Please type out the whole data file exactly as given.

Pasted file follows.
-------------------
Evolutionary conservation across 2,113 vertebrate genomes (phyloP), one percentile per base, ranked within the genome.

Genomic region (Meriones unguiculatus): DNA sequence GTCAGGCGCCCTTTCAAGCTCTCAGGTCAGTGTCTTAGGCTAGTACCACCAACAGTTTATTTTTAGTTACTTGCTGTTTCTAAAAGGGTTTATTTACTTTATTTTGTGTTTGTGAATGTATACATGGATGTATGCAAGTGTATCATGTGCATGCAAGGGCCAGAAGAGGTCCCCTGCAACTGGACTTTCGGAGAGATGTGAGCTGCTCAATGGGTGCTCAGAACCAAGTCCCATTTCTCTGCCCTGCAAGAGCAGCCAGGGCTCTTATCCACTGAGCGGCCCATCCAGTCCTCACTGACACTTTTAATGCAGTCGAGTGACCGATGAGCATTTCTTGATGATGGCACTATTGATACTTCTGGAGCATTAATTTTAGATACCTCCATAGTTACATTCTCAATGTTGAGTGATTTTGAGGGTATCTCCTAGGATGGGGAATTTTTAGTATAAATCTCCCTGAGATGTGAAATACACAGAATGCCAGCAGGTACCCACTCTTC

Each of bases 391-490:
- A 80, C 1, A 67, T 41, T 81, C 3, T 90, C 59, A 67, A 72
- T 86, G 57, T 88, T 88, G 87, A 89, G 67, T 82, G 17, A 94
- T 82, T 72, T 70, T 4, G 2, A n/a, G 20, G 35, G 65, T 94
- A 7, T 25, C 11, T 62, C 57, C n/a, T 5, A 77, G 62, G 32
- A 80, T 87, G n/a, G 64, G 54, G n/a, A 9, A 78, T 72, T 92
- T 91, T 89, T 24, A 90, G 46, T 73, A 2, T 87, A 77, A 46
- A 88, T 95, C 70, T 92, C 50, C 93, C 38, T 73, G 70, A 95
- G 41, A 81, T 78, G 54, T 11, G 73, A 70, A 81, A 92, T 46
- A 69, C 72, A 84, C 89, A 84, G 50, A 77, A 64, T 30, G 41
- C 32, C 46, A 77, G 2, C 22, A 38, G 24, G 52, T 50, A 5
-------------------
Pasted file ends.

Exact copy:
Evolutionary conservation across 2,113 vertebrate genomes (phyloP), one percentile per base, ranked within the genome.

Genomic region (Meriones unguiculatus): DNA sequence GTCAGGCGCCCTTTCAAGCTCTCAGGTCAGTGTCTTAGGCTAGTACCACCAACAGTTTATTTTTAGTTACTTGCTGTTTCTAAAAGGGTTTATTTACTTTATTTTGTGTTTGTGAATGTATACATGGATGTATGCAAGTGTATCATGTGCATGCAAGGGCCAGAAGAGGTCCCCTGCAACTGGACTTTCGGAGAGATGTGAGCTGCTCAATGGGTGCTCAGAACCAAGTCCCATTTCTCTGCCCTGCAAGAGCAGCCAGGGCTCTTATCCACTGAGCGGCCCATCCAGTCCTCACTGACACTTTTAATGCAGTCGAGTGACCGATGAGCATTTCTTGATGATGGCACTATTGATACTTCTGGAGCATTAATTTTAGATACCTCCATAGTTACATTCTCAATGTTGAGTGATTTTGAGGGTATCTCCTAGGATGGGGAATTTTTAGTATAAATCTCCCTGAGATGTGAAATACACAGAATGCCAGCAGGTACCCACTCTTC

Each of bases 391-490:
- A 80, C 1, A 67, T 41, T 81, C 3, T 90, C 59, A 67, A 72
- T 86, G 57, T 88, T 88, G 87, A 89, G 67, T 82, G 17, A 94
- T 82, T 72, T 70, T 4, G 2, A n/a, G 20, G 35, G 65, T 94
- A 7, T 25, C 11, T 62, C 57, C n/a, T 5, A 77, G 62, G 32
- A 80, T 87, G n/a, G 64, G 54, G n/a, A 9, A 78, T 72, T 92
- T 91, T 89, T 24, A 90, G 46, T 73, A 2, T 87, A 77, A 46
- A 88, T 95, C 70, T 92, C 50, C 93, C 38, T 73, G 70, A 95
- G 41, A 81, T 78, G 54, T 11, G 73, A 70, A 81, A 92, T 46
- A 69, C 72, A 84, C 89, A 84, G 50, A 77, A 64, T 30, G 41
- C 32, C 46, A 77, G 2, C 22, A 38, G 24, G 52, T 50, A 5